Tag archives: Education

New Video: Who Should Decide How Your Children are Educated?

by Carrie Russell

March 29, 2011

Who has the primary responsibility for making critical decisions about the education of school-aged children? Their parents? Or government and the school system it operates? That is a fundamental question about education policy that faces the United States as it attempts to build educational institutions for the twenty-first century.” - Jack Klenk

For more information on this topic, click here.

New FRC Pamphlet Available: Jack Klenks Who Should Decide How Children are Educated?

by Chris Gacek

March 23, 2011

Who Should Decide How Children are Educated?FRC is proud to announce the availability of its new policy pamphlet entitled, Who Should Decide How Children are Educated? by Jack Klenk. Mr. Klenk is a retired, long-time Department of Education policy expert and proponent of educational reform.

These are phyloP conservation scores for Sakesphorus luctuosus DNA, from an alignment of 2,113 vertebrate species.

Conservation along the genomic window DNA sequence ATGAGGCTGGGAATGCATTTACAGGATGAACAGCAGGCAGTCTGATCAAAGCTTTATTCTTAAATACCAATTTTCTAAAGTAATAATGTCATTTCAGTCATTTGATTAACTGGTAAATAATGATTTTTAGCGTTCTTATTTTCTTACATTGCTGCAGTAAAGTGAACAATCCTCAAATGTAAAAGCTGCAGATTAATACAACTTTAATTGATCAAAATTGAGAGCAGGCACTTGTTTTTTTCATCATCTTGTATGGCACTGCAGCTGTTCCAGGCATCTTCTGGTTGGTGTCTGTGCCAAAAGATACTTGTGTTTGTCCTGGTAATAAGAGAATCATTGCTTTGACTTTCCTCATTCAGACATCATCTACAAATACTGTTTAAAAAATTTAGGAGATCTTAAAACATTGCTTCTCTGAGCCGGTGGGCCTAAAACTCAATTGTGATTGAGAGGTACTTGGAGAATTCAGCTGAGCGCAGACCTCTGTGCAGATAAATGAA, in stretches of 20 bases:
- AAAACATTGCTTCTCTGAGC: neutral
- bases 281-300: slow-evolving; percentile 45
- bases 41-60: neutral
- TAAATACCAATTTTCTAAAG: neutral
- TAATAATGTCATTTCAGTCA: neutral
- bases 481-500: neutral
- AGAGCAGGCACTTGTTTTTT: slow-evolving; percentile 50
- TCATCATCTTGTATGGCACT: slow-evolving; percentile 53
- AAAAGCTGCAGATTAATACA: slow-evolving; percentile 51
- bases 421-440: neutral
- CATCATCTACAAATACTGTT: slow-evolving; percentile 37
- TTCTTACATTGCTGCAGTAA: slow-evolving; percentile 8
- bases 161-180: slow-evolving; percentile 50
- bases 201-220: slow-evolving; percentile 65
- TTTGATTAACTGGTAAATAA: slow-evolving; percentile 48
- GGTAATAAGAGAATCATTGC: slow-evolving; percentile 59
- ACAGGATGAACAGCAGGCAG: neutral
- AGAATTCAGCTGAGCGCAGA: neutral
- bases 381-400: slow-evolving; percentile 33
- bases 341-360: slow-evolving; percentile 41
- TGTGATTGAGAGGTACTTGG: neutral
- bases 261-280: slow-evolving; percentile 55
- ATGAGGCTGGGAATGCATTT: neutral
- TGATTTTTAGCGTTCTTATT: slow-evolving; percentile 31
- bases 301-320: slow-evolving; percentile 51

You can download the document here. [PDF]

Primarily, Klenk asks the following linked questions: Who has the primary responsibility for making critical decisions about the education of school-aged children? Their parents? Or government and the school system it operates?

Klenk presents an extended overview of the development of American public education and demonstrates that we now have a top-down model that has been designed to promote the preferences of experts, bureaucracies, and unions above that of parents. Rather, a system must be developed that overturns old patterns of behavior. The current educational system is overdue for a modernization, that will it make it more flexible, less bureaucratic, and more family-friendly. To be authentically public, it must serve all parents from the whole public.